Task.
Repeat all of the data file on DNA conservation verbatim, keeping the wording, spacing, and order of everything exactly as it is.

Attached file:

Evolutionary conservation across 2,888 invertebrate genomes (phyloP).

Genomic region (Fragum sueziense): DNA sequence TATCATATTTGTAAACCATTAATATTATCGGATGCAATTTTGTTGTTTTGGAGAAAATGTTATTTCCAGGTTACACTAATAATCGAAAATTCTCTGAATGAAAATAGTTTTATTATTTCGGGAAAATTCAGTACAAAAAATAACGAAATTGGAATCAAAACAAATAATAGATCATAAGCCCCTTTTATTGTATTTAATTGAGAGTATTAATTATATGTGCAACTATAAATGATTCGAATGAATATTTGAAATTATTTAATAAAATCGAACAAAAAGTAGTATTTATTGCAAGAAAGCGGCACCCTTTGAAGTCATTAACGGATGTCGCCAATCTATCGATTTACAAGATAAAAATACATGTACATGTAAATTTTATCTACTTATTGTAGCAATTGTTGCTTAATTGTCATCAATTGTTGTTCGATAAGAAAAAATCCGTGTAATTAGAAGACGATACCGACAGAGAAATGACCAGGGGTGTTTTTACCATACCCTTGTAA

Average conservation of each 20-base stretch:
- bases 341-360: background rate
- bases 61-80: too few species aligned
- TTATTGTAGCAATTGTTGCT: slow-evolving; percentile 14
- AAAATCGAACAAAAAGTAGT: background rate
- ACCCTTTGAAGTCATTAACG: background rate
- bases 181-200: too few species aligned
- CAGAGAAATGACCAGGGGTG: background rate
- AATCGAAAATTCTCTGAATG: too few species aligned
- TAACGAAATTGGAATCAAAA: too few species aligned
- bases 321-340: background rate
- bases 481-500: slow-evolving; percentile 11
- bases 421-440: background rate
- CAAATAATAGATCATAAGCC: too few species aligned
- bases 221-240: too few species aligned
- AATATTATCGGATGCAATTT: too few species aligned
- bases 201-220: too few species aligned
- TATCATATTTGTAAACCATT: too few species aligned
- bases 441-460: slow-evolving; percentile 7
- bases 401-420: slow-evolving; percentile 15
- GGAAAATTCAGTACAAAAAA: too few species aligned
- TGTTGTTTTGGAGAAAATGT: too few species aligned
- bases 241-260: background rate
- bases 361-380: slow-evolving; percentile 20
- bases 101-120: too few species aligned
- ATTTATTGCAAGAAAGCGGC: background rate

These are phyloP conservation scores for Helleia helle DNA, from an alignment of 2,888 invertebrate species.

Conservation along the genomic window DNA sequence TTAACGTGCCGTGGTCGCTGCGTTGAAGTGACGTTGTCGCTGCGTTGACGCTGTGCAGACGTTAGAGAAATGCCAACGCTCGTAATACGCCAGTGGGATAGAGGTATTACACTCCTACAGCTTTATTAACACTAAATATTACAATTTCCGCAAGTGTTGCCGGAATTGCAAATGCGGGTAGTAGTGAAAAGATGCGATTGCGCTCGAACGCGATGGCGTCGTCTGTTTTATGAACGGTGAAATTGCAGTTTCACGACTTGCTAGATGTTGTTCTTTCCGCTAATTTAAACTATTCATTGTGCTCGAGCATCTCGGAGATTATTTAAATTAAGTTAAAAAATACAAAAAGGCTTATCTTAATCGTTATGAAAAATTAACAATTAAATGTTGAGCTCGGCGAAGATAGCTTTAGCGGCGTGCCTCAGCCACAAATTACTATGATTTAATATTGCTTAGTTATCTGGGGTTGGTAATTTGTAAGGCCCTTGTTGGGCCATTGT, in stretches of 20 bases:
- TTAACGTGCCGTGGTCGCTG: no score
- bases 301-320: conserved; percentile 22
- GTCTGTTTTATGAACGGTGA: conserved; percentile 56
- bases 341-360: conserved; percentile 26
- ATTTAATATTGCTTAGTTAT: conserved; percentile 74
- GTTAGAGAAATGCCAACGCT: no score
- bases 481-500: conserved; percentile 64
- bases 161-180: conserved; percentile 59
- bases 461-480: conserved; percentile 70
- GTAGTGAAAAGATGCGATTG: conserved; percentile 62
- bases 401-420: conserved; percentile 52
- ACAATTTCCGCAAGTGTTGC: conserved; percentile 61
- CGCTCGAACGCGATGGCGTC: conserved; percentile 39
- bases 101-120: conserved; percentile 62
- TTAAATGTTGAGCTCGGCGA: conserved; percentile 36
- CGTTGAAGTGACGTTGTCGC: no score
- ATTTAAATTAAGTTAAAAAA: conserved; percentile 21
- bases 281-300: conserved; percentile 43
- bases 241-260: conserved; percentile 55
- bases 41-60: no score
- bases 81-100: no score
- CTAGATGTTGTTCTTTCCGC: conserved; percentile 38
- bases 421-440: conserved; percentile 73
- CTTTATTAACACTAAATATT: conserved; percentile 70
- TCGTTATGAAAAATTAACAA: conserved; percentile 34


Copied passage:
Evolutionary conservation across 2,888 invertebrate genomes (phyloP).

Genomic region (Fragum sueziense): DNA sequence TATCATATTTGTAAACCATTAATATTATCGGATGCAATTTTGTTGTTTTGGAGAAAATGTTATTTCCAGGTTACACTAATAATCGAAAATTCTCTGAATGAAAATAGTTTTATTATTTCGGGAAAATTCAGTACAAAAAATAACGAAATTGGAATCAAAACAAATAATAGATCATAAGCCCCTTTTATTGTATTTAATTGAGAGTATTAATTATATGTGCAACTATAAATGATTCGAATGAATATTTGAAATTATTTAATAAAATCGAACAAAAAGTAGTATTTATTGCAAGAAAGCGGCACCCTTTGAAGTCATTAACGGATGTCGCCAATCTATCGATTTACAAGATAAAAATACATGTACATGTAAATTTTATCTACTTATTGTAGCAATTGTTGCTTAATTGTCATCAATTGTTGTTCGATAAGAAAAAATCCGTGTAATTAGAAGACGATACCGACAGAGAAATGACCAGGGGTGTTTTTACCATACCCTTGTAA

Average conservation of each 20-base stretch:
- bases 341-360: background rate
- bases 61-80: too few species aligned
- TTATTGTAGCAATTGTTGCT: slow-evolving; percentile 14
- AAAATCGAACAAAAAGTAGT: background rate
- ACCCTTTGAAGTCATTAACG: background rate
- bases 181-200: too few species aligned
- CAGAGAAATGACCAGGGGTG: background rate
- AATCGAAAATTCTCTGAATG: too few species aligned
- TAACGAAATTGGAATCAAAA: too few species aligned
- bases 321-340: background rate
- bases 481-500: slow-evolving; percentile 11
- bases 421-440: background rate
- CAAATAATAGATCATAAGCC: too few species aligned
- bases 221-240: too few species aligned
- AATATTATCGGATGCAATTT: too few species aligned
- bases 201-220: too few species aligned
- TATCATATTTGTAAACCATT: too few species aligned
- bases 441-460: slow-evolving; percentile 7
- bases 401-420: slow-evolving; percentile 15
- GGAAAATTCAGTACAAAAAA: too few species aligned
- TGTTGTTTTGGAGAAAATGT: too few species aligned
- bases 241-260: background rate
- bases 361-380: slow-evolving; percentile 20
- bases 101-120: too few species aligned
- ATTTATTGCAAGAAAGCGGC: background rate

These are phyloP conservation scores for Helleia helle DNA, from an alignment of 2,888 invertebrate species.

Conservation along the genomic window DNA sequence TTAACGTGCCGTGGTCGCTGCGTTGAAGTGACGTTGTCGCTGCGTTGACGCTGTGCAGACGTTAGAGAAATGCCAACGCTCGTAATACGCCAGTGGGATAGAGGTATTACACTCCTACAGCTTTATTAACACTAAATATTACAATTTCCGCAAGTGTTGCCGGAATTGCAAATGCGGGTAGTAGTGAAAAGATGCGATTGCGCTCGAACGCGATGGCGTCGTCTGTTTTATGAACGGTGAAATTGCAGTTTCACGACTTGCTAGATGTTGTTCTTTCCGCTAATTTAAACTATTCATTGTGCTCGAGCATCTCGGAGATTATTTAAATTAAGTTAAAAAATACAAAAAGGCTTATCTTAATCGTTATGAAAAATTAACAATTAAATGTTGAGCTCGGCGAAGATAGCTTTAGCGGCGTGCCTCAGCCACAAATTACTATGATTTAATATTGCTTAGTTATCTGGGGTTGGTAATTTGTAAGGCCCTTGTTGGGCCATTGT, in stretches of 20 bases:
- TTAACGTGCCGTGGTCGCTG: no score
- bases 301-320: conserved; percentile 22
- GTCTGTTTTATGAACGGTGA: conserved; percentile 56
- bases 341-360: conserved; percentile 26
- ATTTAATATTGCTTAGTTAT: conserved; percentile 74
- GTTAGAGAAATGCCAACGCT: no score
- bases 481-500: conserved; percentile 64
- bases 161-180: conserved; percentile 59
- bases 461-480: conserved; percentile 70
- GTAGTGAAAAGATGCGATTG: conserved; percentile 62
- bases 401-420: conserved; percentile 52
- ACAATTTCCGCAAGTGTTGC: conserved; percentile 61
- CGCTCGAACGCGATGGCGTC: conserved; percentile 39
- bases 101-120: conserved; percentile 62
- TTAAATGTTGAGCTCGGCGA: conserved; percentile 36
- CGTTGAAGTGACGTTGTCGC: no score
- ATTTAAATTAAGTTAAAAAA: conserved; percentile 21
- bases 281-300: conserved; percentile 43
- bases 241-260: conserved; percentile 55
- bases 41-60: no score
- bases 81-100: no score
- CTAGATGTTGTTCTTTCCGC: conserved; percentile 38
- bases 421-440: conserved; percentile 73
- CTTTATTAACACTAAATATT: conserved; percentile 70
- TCGTTATGAAAAATTAACAA: conserved; percentile 34